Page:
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Animal Products
Asian-Australasian Journal of Animal Sciences 2000;13(10): 1461-1466.
DOI: https://doi.org/10.5713/ajas.2000.1461    Published online October 1, 2000.
Costs and Returns in Raising Male Calves from Smallholder Dairy Farms for Beef Production
S. Buaphun, P. Skunmun, S. Prasanpanich, N. Buathong, C. Chantalakhana
The use of the dairy male calf for beef production has been found to be economically unprofitable during the past due to high cost of feeds and relatively low beef price. However, due to current shortage of domestic beef supply and rising beef price, this research aimed to assess feeding methods and costs and returns in raising dairy male calves for beef production under changing economic conditions. Two diets were compared: calves on an optimal feeding level were given milk replacer for 44 d and a concentrate (with ad lib. hay) to 150 kg bodyweight that contained 16% crude protein; those given a sub-optimal diet, more appropriate for smallholder farms, received milk replacer for 30 d and 14% CP concentrate. Twelve pairs of dairy male calves (average age 32 days) of Holstein-Friesian high grades were used, each pair having similar influencing factors such as weight, age, and genotype. Each animal was kept in a separate feeding stall until reaching the final weight of 150 kg. The results from this experiment showed that the differences of traits concerning growth performance and feed efficiency of the animals raised under the two feeding regimes were statistically nonsignificant. The optimal group was just slightly better, but the cost of production of the sub-optimal group was 24 percent lower (4,667 vs. 6,144 baht per animal) and the cost difference was highly significant. The results from this investigation showed that beef production from dairy male calves can be economically viable when sub-optimal feeding method is used and market beef price is at current level.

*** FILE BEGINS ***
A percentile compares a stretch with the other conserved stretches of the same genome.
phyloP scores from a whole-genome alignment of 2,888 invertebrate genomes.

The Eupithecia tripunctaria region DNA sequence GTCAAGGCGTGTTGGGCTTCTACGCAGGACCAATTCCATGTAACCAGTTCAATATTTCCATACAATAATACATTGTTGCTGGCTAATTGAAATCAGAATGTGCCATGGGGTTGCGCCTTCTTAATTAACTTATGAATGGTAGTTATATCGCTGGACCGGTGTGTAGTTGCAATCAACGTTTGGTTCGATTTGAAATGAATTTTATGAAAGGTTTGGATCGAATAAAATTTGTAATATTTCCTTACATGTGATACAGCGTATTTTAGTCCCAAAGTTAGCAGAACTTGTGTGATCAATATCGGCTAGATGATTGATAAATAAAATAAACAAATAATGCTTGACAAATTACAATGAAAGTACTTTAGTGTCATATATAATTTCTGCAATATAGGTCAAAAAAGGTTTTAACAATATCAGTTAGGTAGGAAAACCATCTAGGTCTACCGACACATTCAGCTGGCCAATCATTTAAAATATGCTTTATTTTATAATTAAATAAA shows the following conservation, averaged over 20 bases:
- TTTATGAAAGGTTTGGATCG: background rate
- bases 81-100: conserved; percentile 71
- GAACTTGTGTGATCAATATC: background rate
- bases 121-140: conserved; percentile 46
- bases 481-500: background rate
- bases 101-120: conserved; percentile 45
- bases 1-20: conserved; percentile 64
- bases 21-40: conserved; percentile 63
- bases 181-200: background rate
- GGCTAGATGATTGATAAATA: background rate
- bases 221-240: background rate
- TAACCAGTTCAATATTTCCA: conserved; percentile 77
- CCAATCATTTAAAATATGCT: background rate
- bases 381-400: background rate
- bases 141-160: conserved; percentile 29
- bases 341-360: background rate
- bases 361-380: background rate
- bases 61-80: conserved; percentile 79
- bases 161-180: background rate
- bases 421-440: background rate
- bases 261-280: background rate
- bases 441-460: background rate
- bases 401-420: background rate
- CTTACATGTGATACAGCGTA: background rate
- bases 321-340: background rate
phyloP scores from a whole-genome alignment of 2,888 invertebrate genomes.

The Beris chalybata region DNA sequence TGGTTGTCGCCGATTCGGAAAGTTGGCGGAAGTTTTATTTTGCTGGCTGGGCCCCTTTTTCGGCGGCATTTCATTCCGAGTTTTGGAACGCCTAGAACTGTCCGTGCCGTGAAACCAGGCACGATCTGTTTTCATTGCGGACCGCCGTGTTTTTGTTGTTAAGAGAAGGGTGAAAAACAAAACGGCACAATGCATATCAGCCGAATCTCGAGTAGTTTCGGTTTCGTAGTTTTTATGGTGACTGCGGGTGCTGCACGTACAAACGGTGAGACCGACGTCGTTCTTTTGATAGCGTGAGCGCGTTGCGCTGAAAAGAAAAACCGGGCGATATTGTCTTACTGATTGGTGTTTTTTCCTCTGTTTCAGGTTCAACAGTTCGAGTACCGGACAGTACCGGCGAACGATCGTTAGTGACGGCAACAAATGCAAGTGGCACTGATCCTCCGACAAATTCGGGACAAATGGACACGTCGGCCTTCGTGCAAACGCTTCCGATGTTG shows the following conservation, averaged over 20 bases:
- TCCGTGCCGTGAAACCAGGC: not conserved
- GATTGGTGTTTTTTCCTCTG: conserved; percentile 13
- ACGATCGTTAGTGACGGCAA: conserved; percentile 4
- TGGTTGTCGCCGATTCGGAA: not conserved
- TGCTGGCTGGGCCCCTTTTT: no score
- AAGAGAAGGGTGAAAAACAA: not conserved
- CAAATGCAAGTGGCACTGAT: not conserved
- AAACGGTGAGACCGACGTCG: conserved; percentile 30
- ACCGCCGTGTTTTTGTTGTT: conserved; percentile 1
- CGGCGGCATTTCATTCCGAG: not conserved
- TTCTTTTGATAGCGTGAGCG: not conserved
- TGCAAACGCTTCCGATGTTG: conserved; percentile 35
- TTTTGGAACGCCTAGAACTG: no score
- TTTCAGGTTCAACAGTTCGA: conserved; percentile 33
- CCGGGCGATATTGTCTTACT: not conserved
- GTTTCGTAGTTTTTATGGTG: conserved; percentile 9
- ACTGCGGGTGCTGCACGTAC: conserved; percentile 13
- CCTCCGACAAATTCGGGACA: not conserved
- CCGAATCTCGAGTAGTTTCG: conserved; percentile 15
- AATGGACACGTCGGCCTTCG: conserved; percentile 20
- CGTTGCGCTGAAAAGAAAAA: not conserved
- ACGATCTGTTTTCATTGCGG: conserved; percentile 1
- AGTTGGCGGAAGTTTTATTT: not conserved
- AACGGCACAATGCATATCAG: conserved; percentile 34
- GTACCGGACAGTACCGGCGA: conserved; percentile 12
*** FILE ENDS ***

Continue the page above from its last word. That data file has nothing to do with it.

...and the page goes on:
Keywords: Smallholder Dairy Farming; Male Calves; Beef Production; Cost and Return; Optimal Feeding; Optimal Feeding
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